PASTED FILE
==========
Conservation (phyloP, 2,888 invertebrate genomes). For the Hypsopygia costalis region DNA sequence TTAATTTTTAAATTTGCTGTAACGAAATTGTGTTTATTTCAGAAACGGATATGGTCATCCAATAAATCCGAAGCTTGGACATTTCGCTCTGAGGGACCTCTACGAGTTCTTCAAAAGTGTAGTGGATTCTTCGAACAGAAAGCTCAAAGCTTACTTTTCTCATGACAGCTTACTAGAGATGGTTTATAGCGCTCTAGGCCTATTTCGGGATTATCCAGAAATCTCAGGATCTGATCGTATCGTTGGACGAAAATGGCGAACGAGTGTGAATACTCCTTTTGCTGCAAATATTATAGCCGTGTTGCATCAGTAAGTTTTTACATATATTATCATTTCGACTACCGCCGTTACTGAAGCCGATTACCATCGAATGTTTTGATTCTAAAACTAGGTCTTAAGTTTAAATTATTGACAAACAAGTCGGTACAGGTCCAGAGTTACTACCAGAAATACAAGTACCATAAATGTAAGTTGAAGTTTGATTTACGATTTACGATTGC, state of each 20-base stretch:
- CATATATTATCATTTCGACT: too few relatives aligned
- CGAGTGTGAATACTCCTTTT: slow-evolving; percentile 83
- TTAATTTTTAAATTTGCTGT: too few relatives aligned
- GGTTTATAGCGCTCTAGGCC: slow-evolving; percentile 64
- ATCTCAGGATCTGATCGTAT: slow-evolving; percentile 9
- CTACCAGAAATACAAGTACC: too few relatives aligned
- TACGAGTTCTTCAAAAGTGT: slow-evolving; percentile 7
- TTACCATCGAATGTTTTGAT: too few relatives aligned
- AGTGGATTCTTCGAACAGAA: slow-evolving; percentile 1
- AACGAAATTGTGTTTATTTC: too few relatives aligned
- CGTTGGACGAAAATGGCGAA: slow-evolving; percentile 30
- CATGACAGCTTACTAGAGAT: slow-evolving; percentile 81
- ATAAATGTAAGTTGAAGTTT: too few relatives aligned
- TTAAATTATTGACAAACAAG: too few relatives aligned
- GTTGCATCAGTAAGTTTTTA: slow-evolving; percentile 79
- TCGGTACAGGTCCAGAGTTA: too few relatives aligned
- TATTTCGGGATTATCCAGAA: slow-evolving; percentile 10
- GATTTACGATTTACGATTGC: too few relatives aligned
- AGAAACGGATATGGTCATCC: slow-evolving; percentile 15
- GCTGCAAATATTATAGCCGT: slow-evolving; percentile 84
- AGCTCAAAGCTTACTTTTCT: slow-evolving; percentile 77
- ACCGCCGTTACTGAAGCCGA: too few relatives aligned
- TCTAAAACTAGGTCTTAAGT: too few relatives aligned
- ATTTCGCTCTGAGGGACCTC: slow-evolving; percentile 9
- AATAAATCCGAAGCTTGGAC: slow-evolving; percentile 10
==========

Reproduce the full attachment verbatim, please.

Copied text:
Conservation (phyloP, 2,888 invertebrate genomes). For the Hypsopygia costalis region DNA sequence TTAATTTTTAAATTTGCTGTAACGAAATTGTGTTTATTTCAGAAACGGATATGGTCATCCAATAAATCCGAAGCTTGGACATTTCGCTCTGAGGGACCTCTACGAGTTCTTCAAAAGTGTAGTGGATTCTTCGAACAGAAAGCTCAAAGCTTACTTTTCTCATGACAGCTTACTAGAGATGGTTTATAGCGCTCTAGGCCTATTTCGGGATTATCCAGAAATCTCAGGATCTGATCGTATCGTTGGACGAAAATGGCGAACGAGTGTGAATACTCCTTTTGCTGCAAATATTATAGCCGTGTTGCATCAGTAAGTTTTTACATATATTATCATTTCGACTACCGCCGTTACTGAAGCCGATTACCATCGAATGTTTTGATTCTAAAACTAGGTCTTAAGTTTAAATTATTGACAAACAAGTCGGTACAGGTCCAGAGTTACTACCAGAAATACAAGTACCATAAATGTAAGTTGAAGTTTGATTTACGATTTACGATTGC, state of each 20-base stretch:
- CATATATTATCATTTCGACT: too few relatives aligned
- CGAGTGTGAATACTCCTTTT: slow-evolving; percentile 83
- TTAATTTTTAAATTTGCTGT: too few relatives aligned
- GGTTTATAGCGCTCTAGGCC: slow-evolving; percentile 64
- ATCTCAGGATCTGATCGTAT: slow-evolving; percentile 9
- CTACCAGAAATACAAGTACC: too few relatives aligned
- TACGAGTTCTTCAAAAGTGT: slow-evolving; percentile 7
- TTACCATCGAATGTTTTGAT: too few relatives aligned
- AGTGGATTCTTCGAACAGAA: slow-evolving; percentile 1
- AACGAAATTGTGTTTATTTC: too few relatives aligned
- CGTTGGACGAAAATGGCGAA: slow-evolving; percentile 30
- CATGACAGCTTACTAGAGAT: slow-evolving; percentile 81
- ATAAATGTAAGTTGAAGTTT: too few relatives aligned
- TTAAATTATTGACAAACAAG: too few relatives aligned
- GTTGCATCAGTAAGTTTTTA: slow-evolving; percentile 79
- TCGGTACAGGTCCAGAGTTA: too few relatives aligned
- TATTTCGGGATTATCCAGAA: slow-evolving; percentile 10
- GATTTACGATTTACGATTGC: too few relatives aligned
- AGAAACGGATATGGTCATCC: slow-evolving; percentile 15
- GCTGCAAATATTATAGCCGT: slow-evolving; percentile 84
- AGCTCAAAGCTTACTTTTCT: slow-evolving; percentile 77
- ACCGCCGTTACTGAAGCCGA: too few relatives aligned
- TCTAAAACTAGGTCTTAAGT: too few relatives aligned
- ATTTCGCTCTGAGGGACCTC: slow-evolving; percentile 9
- AATAAATCCGAAGCTTGGAC: slow-evolving; percentile 10